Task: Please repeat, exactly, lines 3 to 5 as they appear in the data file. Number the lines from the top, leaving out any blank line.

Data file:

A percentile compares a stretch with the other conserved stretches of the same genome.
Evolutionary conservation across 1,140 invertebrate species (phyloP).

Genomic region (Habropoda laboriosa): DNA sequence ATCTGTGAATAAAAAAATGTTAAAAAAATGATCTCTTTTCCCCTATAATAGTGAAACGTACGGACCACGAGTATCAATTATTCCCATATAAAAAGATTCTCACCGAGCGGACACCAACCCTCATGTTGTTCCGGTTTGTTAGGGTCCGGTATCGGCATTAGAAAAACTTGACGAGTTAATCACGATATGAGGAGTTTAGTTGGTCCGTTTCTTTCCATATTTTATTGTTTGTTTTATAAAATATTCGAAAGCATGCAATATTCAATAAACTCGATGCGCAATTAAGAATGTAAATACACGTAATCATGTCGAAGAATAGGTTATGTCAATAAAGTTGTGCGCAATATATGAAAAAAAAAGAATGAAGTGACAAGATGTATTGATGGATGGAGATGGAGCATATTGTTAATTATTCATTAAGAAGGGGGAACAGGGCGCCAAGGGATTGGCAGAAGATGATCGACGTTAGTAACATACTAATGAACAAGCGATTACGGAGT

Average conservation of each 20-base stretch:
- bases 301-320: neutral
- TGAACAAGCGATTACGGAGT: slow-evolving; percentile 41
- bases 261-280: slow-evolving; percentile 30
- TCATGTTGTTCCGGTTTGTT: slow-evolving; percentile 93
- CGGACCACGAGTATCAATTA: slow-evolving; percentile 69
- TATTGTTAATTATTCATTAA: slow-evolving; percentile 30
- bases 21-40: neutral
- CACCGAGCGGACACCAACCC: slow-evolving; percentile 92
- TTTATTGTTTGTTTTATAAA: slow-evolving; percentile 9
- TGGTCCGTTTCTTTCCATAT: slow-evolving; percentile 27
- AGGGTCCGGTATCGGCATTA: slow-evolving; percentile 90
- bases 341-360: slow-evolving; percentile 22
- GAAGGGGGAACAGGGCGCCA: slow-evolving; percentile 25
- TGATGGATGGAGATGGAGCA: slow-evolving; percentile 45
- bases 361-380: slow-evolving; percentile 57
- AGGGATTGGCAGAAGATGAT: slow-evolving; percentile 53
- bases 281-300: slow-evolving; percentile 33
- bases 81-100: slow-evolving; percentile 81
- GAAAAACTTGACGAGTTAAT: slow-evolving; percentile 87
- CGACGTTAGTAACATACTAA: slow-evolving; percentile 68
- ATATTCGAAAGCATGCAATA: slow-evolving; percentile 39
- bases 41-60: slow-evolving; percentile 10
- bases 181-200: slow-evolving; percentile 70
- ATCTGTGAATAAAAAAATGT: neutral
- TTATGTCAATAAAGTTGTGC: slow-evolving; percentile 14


Genomic region (Habropoda laboriosa): DNA sequence ATCTGTGAATAAAAAAATGTTAAAAAAATGATCTCTTTTCCCCTATAATAGTGAAACGTACGGACCACGAGTATCAATTATTCCCATATAAAAAGATTCTCACCGAGCGGACACCAACCCTCATGTTGTTCCGGTTTGTTAGGGTCCGGTATCGGCATTAGAAAAACTTGACGAGTTAATCACGATATGAGGAGTTTAGTTGGTCCGTTTCTTTCCATATTTTATTGTTTGTTTTATAAAATATTCGAAAGCATGCAATATTCAATAAACTCGATGCGCAATTAAGAATGTAAATACACGTAATCATGTCGAAGAATAGGTTATGTCAATAAAGTTGTGCGCAATATATGAAAAAAAAAGAATGAAGTGACAAGATGTATTGATGGATGGAGATGGAGCATATTGTTAATTATTCATTAAGAAGGGGGAACAGGGCGCCAAGGGATTGGCAGAAGATGATCGACGTTAGTAACATACTAATGAACAAGCGATTACGGAGT

Average conservation of each 20-base stretch:
- bases 301-320: neutral